Canada: Alberta Revamps Oil And Gas Royalty Framework

In 2009, in the wake of a changing economy, a slowdown in oil and gas well drilling and a new but much criticized royalty regime, the Government of Alberta launched a competitiveness review (the Review) with a focus on upstream natural gas and conventional oil development. The results of this Review and the Government of Alberta's policy response were released on March 11, 2010 in its publication Energizing Investment - A Framework to Improve Alberta's Natural Gas and Conventional Oil Competitiveness (the Competitiveness Framework).

By comparing Alberta's investment competitiveness with other key jurisdictions, namely British Columbia and Saskatchewan in Canada and Arkansas, Colorado, Kansas, Louisiana, New Mexico, Oklahoma, Pennsylvania, Texas, Utah and Wyoming in the United States, the Review revealed that, though still a dominant player in the energy business, Alberta has lost competitive ground in relation to its peers in the conventional oil and gas industry. To attempt to secure Alberta's competitive future in conventional oil and gas, the Competitive Framework identifies proposed actions by the Government of Alberta in a few key areas, the most significant of which appear to be royalty adjustments and regulatory process improvements.

Royalty adjustments

The Competitiveness Framework identifies two areas of concern with the current, and only recently implemented (January, 2009), royalty regime that are making Alberta a less attractive oil and gas investment destination:


    The Competitiveness Framework found that Alberta's front-end royalty rates on natural gas and conventional oil are significantly higher than those found in other jurisdictions competing for energy investment and creates too much front-end risk.

    The Competitiveness Framework also found that Alberta's maximum royalty rates are too high in comparison to its peers. For example, at a price of $120.00 per barrel, Alberta's maximum royalty rate on conventional oil is 49%, whereas British Columbia's is 18% and Saskatchewan's is 19%.

    As a result of these competitive royalty concerns and also with a view to encouraging innovation and technology development in the sector, the Government of Alberta has announced it will take the following actions:
  • The current royalty framework for natural gas and conventional oil will be modified effective January 1, 2011;
  • New royalty curves will be reviewed and any changes announced prior to May 31, 2010;
  • The current temporary incentive maximum 5% front-end rate on natural gas and conventional oil will become permanent effective January 1, 2011;
  • The maximum royalty rate for conventional oil will be reduced from 50% to 40% effective January 1, 2011;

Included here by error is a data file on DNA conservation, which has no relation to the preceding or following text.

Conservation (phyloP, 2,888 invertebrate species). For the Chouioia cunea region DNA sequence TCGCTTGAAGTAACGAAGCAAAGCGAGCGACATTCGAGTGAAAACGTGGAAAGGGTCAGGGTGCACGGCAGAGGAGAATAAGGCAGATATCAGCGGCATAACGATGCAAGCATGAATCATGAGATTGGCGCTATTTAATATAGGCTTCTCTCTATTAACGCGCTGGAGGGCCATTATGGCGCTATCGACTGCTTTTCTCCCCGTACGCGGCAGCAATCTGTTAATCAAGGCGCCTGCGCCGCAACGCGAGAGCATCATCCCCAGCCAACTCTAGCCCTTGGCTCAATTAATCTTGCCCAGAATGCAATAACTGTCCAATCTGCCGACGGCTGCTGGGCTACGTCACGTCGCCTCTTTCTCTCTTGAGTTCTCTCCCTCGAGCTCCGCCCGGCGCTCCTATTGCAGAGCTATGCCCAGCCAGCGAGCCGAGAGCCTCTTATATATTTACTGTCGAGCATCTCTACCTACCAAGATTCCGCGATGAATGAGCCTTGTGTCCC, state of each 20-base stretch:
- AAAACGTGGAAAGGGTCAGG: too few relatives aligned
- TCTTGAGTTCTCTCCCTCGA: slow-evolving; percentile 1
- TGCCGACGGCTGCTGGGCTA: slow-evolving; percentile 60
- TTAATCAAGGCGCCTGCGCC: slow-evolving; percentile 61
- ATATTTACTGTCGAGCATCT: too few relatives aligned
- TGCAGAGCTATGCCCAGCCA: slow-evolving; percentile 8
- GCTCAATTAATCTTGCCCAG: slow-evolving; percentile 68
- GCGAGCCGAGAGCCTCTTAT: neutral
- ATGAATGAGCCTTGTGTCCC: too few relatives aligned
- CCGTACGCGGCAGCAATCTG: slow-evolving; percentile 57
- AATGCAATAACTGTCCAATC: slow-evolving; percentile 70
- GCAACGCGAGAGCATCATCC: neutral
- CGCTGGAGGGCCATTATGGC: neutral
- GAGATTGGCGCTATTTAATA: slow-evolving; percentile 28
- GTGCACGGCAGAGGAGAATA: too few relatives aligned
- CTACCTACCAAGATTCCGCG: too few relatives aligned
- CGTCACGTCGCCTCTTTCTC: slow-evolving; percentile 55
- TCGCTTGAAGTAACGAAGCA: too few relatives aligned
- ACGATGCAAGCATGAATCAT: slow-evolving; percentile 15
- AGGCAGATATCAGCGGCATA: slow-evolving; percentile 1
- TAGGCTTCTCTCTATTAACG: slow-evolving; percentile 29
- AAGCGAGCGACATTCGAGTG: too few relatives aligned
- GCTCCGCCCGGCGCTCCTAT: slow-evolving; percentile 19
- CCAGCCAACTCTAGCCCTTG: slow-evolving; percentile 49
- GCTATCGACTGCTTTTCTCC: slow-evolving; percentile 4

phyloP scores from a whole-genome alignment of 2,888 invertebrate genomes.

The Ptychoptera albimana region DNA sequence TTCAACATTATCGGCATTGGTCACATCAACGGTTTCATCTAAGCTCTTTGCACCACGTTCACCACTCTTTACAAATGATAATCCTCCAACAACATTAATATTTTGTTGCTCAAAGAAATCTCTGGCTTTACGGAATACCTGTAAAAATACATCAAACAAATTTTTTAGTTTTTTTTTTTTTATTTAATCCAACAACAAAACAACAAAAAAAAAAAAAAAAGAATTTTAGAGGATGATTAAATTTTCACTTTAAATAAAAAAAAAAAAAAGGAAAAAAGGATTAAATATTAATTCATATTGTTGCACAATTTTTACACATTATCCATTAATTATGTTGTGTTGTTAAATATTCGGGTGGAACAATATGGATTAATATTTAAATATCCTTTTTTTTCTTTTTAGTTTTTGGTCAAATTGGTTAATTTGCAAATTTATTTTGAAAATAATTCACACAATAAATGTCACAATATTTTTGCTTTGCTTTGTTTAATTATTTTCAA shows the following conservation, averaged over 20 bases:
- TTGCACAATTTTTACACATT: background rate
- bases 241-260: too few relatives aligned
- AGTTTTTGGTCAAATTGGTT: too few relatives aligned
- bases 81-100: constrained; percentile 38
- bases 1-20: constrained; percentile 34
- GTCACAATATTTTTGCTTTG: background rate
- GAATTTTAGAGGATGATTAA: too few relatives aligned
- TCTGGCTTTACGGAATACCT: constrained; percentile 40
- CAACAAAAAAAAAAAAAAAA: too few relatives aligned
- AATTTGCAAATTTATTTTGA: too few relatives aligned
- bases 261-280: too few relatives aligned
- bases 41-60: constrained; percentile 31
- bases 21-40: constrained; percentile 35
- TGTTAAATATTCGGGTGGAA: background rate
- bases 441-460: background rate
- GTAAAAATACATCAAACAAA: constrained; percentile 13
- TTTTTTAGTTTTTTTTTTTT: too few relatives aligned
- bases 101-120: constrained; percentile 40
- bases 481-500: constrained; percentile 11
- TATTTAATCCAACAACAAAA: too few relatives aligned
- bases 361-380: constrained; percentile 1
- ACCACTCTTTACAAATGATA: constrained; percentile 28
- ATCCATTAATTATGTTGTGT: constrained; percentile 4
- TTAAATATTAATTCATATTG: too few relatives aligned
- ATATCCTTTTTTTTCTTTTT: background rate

• The maximum royalty rate for natural gas will be reduced from 50% to 36% effective January 1, 2011; and
  • The transitional royalty framework introduced in November 2008 for certain deep wells will continue until December 31, 2013, provided that as of January 1, 2011, no new wells will be allowed to select the transitional rates.

Regulatory process improvements

The Review identified a lack of coordination among the various government agencies involved in the regulation of the oil and gas industry, which has resulted in a cumbersome and duplicative system, requiring unnecessary effort by industry participants and causing unnecessary delays. The Review determined that in order to regain competitive ground, Alberta's regulatory system needs to be more efficient and practical.

To address the need to reduce red tape in this area, the Government of Alberta proposes in the Competitiveness Framework to take a number of actions, including the following, over the next six months:

  • coordinated compliance programs are to be in place by October 2010;
  • Alberta Environment will streamline its process for pre-disturbance assessments; and
  • the Energy Resource Conservation Board will streamline processes for well spacing in certain categories and for in-situ oil-sands-development approval amendments.

In addition, the Government will form a task force to undertake a review, involving industry and stakeholders, of its regulatory system for resource development to ensure alignment with an "outcome-based approach." The task force is to issue a report within ninety days regarding (i) short-term enhancements that can be made to the system to facilitate the development of new technology, as well as (ii) the process it will undertake for its comprehensive review of the regulatory system.

Industry reaction

While some industry players have expressed concern as to whether the Government of Alberta has adequately addressed changes needed to make deeper wells economic or to spur shale gas activity in the Province, the industry reaction has been generally favorable. In particular, the Canadian Association of Petroleum Producers views the new policy reflected in the Competitiveness Framework as a positive change to the existing royalty structure. The Small Explorers and Producers Association of Canada also reacted positively to the effect the changes reflected in the Competiveness Framework would have on small producers. As the Government's action plans are implemented over the next few months, and in particular the new royalty curves are announced, the impact of the changes reflected in the Competitiveness Framework will be better understood.

The content of this article is intended to provide a general guide to the subject matter. Specialist advice should be sought about your specific circumstances.

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